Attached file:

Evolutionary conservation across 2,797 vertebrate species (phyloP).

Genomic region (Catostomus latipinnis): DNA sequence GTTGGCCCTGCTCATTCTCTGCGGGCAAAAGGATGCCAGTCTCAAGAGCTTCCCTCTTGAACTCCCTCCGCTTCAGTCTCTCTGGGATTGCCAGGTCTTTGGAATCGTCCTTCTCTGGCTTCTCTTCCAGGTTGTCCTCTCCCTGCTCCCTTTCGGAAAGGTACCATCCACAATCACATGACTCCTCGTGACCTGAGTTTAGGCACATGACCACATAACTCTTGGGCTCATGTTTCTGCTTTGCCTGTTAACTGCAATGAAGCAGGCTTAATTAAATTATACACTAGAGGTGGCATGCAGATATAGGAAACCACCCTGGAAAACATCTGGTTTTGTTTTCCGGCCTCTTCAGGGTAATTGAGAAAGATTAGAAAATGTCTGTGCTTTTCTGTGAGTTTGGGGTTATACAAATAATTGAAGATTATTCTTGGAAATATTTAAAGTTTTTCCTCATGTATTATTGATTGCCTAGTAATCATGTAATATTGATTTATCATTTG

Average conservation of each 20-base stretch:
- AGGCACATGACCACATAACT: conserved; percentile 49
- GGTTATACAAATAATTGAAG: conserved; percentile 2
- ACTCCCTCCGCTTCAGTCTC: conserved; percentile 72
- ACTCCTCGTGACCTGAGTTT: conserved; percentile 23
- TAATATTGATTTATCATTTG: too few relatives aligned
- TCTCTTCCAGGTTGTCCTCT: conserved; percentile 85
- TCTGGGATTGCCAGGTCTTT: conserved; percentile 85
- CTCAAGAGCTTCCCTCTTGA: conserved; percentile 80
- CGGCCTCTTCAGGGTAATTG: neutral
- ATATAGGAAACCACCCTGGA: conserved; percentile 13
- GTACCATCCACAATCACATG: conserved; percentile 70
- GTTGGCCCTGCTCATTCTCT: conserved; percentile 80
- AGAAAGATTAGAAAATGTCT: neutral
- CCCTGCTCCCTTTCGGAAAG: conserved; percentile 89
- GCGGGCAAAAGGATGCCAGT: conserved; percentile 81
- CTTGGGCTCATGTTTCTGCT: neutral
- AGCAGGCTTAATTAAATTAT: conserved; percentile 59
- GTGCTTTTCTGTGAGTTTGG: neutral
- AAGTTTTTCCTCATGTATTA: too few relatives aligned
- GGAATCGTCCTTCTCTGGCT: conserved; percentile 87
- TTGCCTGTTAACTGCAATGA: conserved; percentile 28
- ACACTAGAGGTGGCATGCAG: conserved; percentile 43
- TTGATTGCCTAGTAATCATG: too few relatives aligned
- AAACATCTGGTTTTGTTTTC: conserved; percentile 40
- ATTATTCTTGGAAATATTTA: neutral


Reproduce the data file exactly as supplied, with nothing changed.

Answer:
Evolutionary conservation across 2,797 vertebrate species (phyloP).

Genomic region (Catostomus latipinnis): DNA sequence GTTGGCCCTGCTCATTCTCTGCGGGCAAAAGGATGCCAGTCTCAAGAGCTTCCCTCTTGAACTCCCTCCGCTTCAGTCTCTCTGGGATTGCCAGGTCTTTGGAATCGTCCTTCTCTGGCTTCTCTTCCAGGTTGTCCTCTCCCTGCTCCCTTTCGGAAAGGTACCATCCACAATCACATGACTCCTCGTGACCTGAGTTTAGGCACATGACCACATAACTCTTGGGCTCATGTTTCTGCTTTGCCTGTTAACTGCAATGAAGCAGGCTTAATTAAATTATACACTAGAGGTGGCATGCAGATATAGGAAACCACCCTGGAAAACATCTGGTTTTGTTTTCCGGCCTCTTCAGGGTAATTGAGAAAGATTAGAAAATGTCTGTGCTTTTCTGTGAGTTTGGGGTTATACAAATAATTGAAGATTATTCTTGGAAATATTTAAAGTTTTTCCTCATGTATTATTGATTGCCTAGTAATCATGTAATATTGATTTATCATTTG

Average conservation of each 20-base stretch:
- AGGCACATGACCACATAACT: conserved; percentile 49
- GGTTATACAAATAATTGAAG: conserved; percentile 2
- ACTCCCTCCGCTTCAGTCTC: conserved; percentile 72
- ACTCCTCGTGACCTGAGTTT: conserved; percentile 23
- TAATATTGATTTATCATTTG: too few relatives aligned
- TCTCTTCCAGGTTGTCCTCT: conserved; percentile 85
- TCTGGGATTGCCAGGTCTTT: conserved; percentile 85
- CTCAAGAGCTTCCCTCTTGA: conserved; percentile 80
- CGGCCTCTTCAGGGTAATTG: neutral
- ATATAGGAAACCACCCTGGA: conserved; percentile 13
- GTACCATCCACAATCACATG: conserved; percentile 70
- GTTGGCCCTGCTCATTCTCT: conserved; percentile 80
- AGAAAGATTAGAAAATGTCT: neutral
- CCCTGCTCCCTTTCGGAAAG: conserved; percentile 89
- GCGGGCAAAAGGATGCCAGT: conserved; percentile 81
- CTTGGGCTCATGTTTCTGCT: neutral
- AGCAGGCTTAATTAAATTAT: conserved; percentile 59
- GTGCTTTTCTGTGAGTTTGG: neutral
- AAGTTTTTCCTCATGTATTA: too few relatives aligned
- GGAATCGTCCTTCTCTGGCT: conserved; percentile 87
- TTGCCTGTTAACTGCAATGA: conserved; percentile 28
- ACACTAGAGGTGGCATGCAG: conserved; percentile 43
- TTGATTGCCTAGTAATCATG: too few relatives aligned
- AAACATCTGGTTTTGTTTTC: conserved; percentile 40
- ATTATTCTTGGAAATATTTA: neutral